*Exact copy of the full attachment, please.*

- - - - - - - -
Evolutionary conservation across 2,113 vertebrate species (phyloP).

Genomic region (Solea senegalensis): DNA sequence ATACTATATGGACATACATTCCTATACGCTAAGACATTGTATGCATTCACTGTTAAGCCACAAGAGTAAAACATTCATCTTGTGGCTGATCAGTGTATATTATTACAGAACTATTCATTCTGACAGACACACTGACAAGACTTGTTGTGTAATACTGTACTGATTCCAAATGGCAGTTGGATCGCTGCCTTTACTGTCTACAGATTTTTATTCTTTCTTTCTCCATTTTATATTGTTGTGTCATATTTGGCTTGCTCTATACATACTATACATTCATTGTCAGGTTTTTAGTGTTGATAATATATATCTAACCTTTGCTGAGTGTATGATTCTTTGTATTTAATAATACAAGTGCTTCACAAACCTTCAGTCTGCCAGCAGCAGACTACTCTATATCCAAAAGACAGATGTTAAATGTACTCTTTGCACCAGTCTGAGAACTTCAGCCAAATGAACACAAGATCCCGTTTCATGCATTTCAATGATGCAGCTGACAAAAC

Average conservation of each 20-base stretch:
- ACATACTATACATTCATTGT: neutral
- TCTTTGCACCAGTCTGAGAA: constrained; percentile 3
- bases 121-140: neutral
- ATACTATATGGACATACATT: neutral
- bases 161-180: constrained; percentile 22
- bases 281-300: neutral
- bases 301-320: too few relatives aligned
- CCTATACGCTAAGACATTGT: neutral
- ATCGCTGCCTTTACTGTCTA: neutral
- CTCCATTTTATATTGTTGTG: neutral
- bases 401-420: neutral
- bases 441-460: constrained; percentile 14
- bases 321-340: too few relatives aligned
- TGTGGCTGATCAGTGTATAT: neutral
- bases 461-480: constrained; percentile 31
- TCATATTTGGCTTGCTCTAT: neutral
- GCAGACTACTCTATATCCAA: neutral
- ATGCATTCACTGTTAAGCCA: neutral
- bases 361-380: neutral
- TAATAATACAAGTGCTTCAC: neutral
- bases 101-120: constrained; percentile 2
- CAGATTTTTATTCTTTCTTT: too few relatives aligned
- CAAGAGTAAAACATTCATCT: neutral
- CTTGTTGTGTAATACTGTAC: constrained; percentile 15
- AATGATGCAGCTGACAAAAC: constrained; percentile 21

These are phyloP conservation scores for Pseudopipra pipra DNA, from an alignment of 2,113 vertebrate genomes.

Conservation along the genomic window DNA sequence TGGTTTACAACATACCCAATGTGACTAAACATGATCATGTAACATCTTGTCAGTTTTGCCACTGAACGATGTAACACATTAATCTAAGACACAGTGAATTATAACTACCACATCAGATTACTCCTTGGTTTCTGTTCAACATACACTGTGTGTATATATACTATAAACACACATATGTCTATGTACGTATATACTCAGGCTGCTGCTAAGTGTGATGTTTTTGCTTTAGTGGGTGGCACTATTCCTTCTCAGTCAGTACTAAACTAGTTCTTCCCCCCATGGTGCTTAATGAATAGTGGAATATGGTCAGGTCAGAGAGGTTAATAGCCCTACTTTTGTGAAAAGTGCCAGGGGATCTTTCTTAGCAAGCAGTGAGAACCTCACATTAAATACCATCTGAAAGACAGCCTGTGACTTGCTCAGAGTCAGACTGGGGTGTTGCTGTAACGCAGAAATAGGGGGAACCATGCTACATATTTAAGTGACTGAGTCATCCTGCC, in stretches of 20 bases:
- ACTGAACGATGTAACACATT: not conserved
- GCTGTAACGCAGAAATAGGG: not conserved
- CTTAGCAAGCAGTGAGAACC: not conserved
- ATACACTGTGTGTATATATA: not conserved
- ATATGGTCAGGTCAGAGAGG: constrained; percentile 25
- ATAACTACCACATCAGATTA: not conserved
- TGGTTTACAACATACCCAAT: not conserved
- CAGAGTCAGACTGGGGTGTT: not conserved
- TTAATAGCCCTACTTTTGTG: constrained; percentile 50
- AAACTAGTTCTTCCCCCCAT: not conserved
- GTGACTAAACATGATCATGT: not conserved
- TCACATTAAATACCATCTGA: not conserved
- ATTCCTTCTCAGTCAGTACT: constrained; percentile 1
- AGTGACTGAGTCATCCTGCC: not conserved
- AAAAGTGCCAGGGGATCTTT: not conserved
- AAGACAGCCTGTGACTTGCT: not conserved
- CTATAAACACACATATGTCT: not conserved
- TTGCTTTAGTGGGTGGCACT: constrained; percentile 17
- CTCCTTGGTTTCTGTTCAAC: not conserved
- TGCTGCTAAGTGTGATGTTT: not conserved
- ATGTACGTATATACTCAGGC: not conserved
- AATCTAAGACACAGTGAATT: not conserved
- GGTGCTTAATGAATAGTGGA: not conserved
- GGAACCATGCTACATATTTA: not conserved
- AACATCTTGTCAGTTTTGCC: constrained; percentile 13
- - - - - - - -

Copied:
Evolutionary conservation across 2,113 vertebrate species (phyloP).

Genomic region (Solea senegalensis): DNA sequence ATACTATATGGACATACATTCCTATACGCTAAGACATTGTATGCATTCACTGTTAAGCCACAAGAGTAAAACATTCATCTTGTGGCTGATCAGTGTATATTATTACAGAACTATTCATTCTGACAGACACACTGACAAGACTTGTTGTGTAATACTGTACTGATTCCAAATGGCAGTTGGATCGCTGCCTTTACTGTCTACAGATTTTTATTCTTTCTTTCTCCATTTTATATTGTTGTGTCATATTTGGCTTGCTCTATACATACTATACATTCATTGTCAGGTTTTTAGTGTTGATAATATATATCTAACCTTTGCTGAGTGTATGATTCTTTGTATTTAATAATACAAGTGCTTCACAAACCTTCAGTCTGCCAGCAGCAGACTACTCTATATCCAAAAGACAGATGTTAAATGTACTCTTTGCACCAGTCTGAGAACTTCAGCCAAATGAACACAAGATCCCGTTTCATGCATTTCAATGATGCAGCTGACAAAAC

Average conservation of each 20-base stretch:
- ACATACTATACATTCATTGT: neutral
- TCTTTGCACCAGTCTGAGAA: constrained; percentile 3
- bases 121-140: neutral
- ATACTATATGGACATACATT: neutral
- bases 161-180: constrained; percentile 22
- bases 281-300: neutral
- bases 301-320: too few relatives aligned
- CCTATACGCTAAGACATTGT: neutral
- ATCGCTGCCTTTACTGTCTA: neutral
- CTCCATTTTATATTGTTGTG: neutral
- bases 401-420: neutral
- bases 441-460: constrained; percentile 14
- bases 321-340: too few relatives aligned
- TGTGGCTGATCAGTGTATAT: neutral
- bases 461-480: constrained; percentile 31
- TCATATTTGGCTTGCTCTAT: neutral
- GCAGACTACTCTATATCCAA: neutral
- ATGCATTCACTGTTAAGCCA: neutral
- bases 361-380: neutral
- TAATAATACAAGTGCTTCAC: neutral
- bases 101-120: constrained; percentile 2
- CAGATTTTTATTCTTTCTTT: too few relatives aligned
- CAAGAGTAAAACATTCATCT: neutral
- CTTGTTGTGTAATACTGTAC: constrained; percentile 15
- AATGATGCAGCTGACAAAAC: constrained; percentile 21

These are phyloP conservation scores for Pseudopipra pipra DNA, from an alignment of 2,113 vertebrate genomes.

Conservation along the genomic window DNA sequence TGGTTTACAACATACCCAATGTGACTAAACATGATCATGTAACATCTTGTCAGTTTTGCCACTGAACGATGTAACACATTAATCTAAGACACAGTGAATTATAACTACCACATCAGATTACTCCTTGGTTTCTGTTCAACATACACTGTGTGTATATATACTATAAACACACATATGTCTATGTACGTATATACTCAGGCTGCTGCTAAGTGTGATGTTTTTGCTTTAGTGGGTGGCACTATTCCTTCTCAGTCAGTACTAAACTAGTTCTTCCCCCCATGGTGCTTAATGAATAGTGGAATATGGTCAGGTCAGAGAGGTTAATAGCCCTACTTTTGTGAAAAGTGCCAGGGGATCTTTCTTAGCAAGCAGTGAGAACCTCACATTAAATACCATCTGAAAGACAGCCTGTGACTTGCTCAGAGTCAGACTGGGGTGTTGCTGTAACGCAGAAATAGGGGGAACCATGCTACATATTTAAGTGACTGAGTCATCCTGCC, in stretches of 20 bases:
- ACTGAACGATGTAACACATT: not conserved
- GCTGTAACGCAGAAATAGGG: not conserved
- CTTAGCAAGCAGTGAGAACC: not conserved
- ATACACTGTGTGTATATATA: not conserved
- ATATGGTCAGGTCAGAGAGG: constrained; percentile 25
- ATAACTACCACATCAGATTA: not conserved
- TGGTTTACAACATACCCAAT: not conserved
- CAGAGTCAGACTGGGGTGTT: not conserved
- TTAATAGCCCTACTTTTGTG: constrained; percentile 50
- AAACTAGTTCTTCCCCCCAT: not conserved
- GTGACTAAACATGATCATGT: not conserved
- TCACATTAAATACCATCTGA: not conserved
- ATTCCTTCTCAGTCAGTACT: constrained; percentile 1
- AGTGACTGAGTCATCCTGCC: not conserved
- AAAAGTGCCAGGGGATCTTT: not conserved
- AAGACAGCCTGTGACTTGCT: not conserved
- CTATAAACACACATATGTCT: not conserved
- TTGCTTTAGTGGGTGGCACT: constrained; percentile 17
- CTCCTTGGTTTCTGTTCAAC: not conserved
- TGCTGCTAAGTGTGATGTTT: not conserved
- ATGTACGTATATACTCAGGC: not conserved
- AATCTAAGACACAGTGAATT: not conserved
- GGTGCTTAATGAATAGTGGA: not conserved
- GGAACCATGCTACATATTTA: not conserved
- AACATCTTGTCAGTTTTGCC: constrained; percentile 13